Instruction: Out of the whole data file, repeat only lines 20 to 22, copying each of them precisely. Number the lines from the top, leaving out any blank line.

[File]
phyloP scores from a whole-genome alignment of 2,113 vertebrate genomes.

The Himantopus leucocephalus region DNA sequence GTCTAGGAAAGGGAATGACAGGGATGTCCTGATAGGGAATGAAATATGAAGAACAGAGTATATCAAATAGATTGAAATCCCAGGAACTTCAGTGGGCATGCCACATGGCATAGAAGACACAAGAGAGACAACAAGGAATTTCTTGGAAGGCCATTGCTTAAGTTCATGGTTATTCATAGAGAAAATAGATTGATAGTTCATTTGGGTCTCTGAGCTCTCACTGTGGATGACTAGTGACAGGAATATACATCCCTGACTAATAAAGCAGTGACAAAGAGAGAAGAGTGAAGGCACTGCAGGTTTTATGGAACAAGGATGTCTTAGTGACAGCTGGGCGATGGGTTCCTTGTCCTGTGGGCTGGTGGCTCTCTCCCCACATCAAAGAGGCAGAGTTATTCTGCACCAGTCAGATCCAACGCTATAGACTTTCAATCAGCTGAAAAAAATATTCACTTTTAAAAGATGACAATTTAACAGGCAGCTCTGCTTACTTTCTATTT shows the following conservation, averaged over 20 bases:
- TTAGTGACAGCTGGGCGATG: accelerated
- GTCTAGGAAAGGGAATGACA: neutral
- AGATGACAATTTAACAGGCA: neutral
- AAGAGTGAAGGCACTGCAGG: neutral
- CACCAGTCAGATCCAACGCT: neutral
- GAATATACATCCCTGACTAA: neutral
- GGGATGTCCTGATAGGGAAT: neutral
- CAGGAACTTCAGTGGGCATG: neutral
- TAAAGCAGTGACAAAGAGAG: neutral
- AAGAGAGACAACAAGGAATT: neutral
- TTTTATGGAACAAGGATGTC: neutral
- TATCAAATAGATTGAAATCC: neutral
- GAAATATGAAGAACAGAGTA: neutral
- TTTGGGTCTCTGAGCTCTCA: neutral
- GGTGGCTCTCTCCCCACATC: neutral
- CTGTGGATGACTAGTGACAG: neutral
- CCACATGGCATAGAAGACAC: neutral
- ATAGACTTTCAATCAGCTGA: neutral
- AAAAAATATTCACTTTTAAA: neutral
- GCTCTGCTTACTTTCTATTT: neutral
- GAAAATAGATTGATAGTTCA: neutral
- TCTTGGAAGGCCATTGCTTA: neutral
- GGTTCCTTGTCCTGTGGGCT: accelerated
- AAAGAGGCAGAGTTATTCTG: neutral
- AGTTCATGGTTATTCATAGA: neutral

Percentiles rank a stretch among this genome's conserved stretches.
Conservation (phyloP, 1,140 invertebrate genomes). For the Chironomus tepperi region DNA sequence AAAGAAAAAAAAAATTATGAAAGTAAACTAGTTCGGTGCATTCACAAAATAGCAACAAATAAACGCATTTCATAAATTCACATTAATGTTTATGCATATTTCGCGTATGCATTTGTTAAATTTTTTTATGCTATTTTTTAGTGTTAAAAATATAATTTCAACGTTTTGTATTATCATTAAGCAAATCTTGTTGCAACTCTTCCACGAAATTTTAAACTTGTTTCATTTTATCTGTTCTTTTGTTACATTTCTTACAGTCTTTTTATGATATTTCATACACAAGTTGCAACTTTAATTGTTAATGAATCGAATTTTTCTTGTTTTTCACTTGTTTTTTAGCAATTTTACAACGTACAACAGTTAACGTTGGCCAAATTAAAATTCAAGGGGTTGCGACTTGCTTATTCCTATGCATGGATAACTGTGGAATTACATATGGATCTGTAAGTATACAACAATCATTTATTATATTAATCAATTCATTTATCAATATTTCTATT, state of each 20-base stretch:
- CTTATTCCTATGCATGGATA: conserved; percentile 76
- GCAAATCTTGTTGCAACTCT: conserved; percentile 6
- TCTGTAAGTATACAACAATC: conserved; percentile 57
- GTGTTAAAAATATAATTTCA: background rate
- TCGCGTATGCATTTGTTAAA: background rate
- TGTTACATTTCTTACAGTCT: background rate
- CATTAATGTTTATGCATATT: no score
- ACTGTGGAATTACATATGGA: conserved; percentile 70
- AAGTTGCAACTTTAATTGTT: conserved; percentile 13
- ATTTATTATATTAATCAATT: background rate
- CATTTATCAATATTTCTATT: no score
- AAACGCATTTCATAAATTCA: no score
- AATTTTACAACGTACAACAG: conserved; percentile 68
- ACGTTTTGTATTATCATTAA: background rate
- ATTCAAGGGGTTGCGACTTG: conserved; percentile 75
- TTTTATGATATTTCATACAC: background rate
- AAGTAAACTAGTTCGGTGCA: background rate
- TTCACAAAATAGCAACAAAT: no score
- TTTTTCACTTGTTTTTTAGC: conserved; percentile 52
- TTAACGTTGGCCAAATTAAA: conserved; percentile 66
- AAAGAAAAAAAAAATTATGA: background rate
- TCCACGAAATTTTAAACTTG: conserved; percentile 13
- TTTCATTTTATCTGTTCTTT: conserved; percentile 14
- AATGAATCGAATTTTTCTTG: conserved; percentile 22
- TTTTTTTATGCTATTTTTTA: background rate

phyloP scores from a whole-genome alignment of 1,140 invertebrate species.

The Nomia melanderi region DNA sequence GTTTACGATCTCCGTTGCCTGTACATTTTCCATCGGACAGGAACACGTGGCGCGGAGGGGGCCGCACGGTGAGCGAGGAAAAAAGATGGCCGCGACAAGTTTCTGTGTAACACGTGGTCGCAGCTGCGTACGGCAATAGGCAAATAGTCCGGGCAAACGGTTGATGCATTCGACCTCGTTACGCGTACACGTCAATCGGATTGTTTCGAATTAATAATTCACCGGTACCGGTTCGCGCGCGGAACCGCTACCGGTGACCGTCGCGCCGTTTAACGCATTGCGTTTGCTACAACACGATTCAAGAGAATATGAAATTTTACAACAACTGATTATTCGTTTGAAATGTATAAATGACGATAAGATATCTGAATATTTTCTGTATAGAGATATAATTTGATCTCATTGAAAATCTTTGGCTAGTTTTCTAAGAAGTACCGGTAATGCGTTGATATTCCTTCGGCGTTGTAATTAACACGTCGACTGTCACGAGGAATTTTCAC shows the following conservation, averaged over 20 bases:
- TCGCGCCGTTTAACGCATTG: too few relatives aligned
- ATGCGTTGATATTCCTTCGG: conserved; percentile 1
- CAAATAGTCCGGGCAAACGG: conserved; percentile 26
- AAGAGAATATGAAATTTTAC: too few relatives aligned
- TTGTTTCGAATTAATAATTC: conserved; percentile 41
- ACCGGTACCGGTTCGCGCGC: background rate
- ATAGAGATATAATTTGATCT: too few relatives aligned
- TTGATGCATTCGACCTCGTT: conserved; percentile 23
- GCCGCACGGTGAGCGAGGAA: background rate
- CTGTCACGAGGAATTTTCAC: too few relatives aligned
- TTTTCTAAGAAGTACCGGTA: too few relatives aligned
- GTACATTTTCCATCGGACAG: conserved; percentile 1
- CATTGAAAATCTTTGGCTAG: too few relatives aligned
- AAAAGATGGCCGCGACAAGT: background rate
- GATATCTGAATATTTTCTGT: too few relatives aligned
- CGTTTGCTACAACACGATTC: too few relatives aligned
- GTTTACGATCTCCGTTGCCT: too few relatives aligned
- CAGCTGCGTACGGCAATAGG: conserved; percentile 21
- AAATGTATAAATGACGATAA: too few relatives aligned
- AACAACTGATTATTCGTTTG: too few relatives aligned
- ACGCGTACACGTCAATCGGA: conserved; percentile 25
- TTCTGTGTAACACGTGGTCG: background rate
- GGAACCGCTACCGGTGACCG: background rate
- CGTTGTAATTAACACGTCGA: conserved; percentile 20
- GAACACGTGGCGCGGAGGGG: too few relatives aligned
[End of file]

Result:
- ATAGACTTTCAATCAGCTGA: neutral
- AAAAAATATTCACTTTTAAA: neutral
- GCTCTGCTTACTTTCTATTT: neutral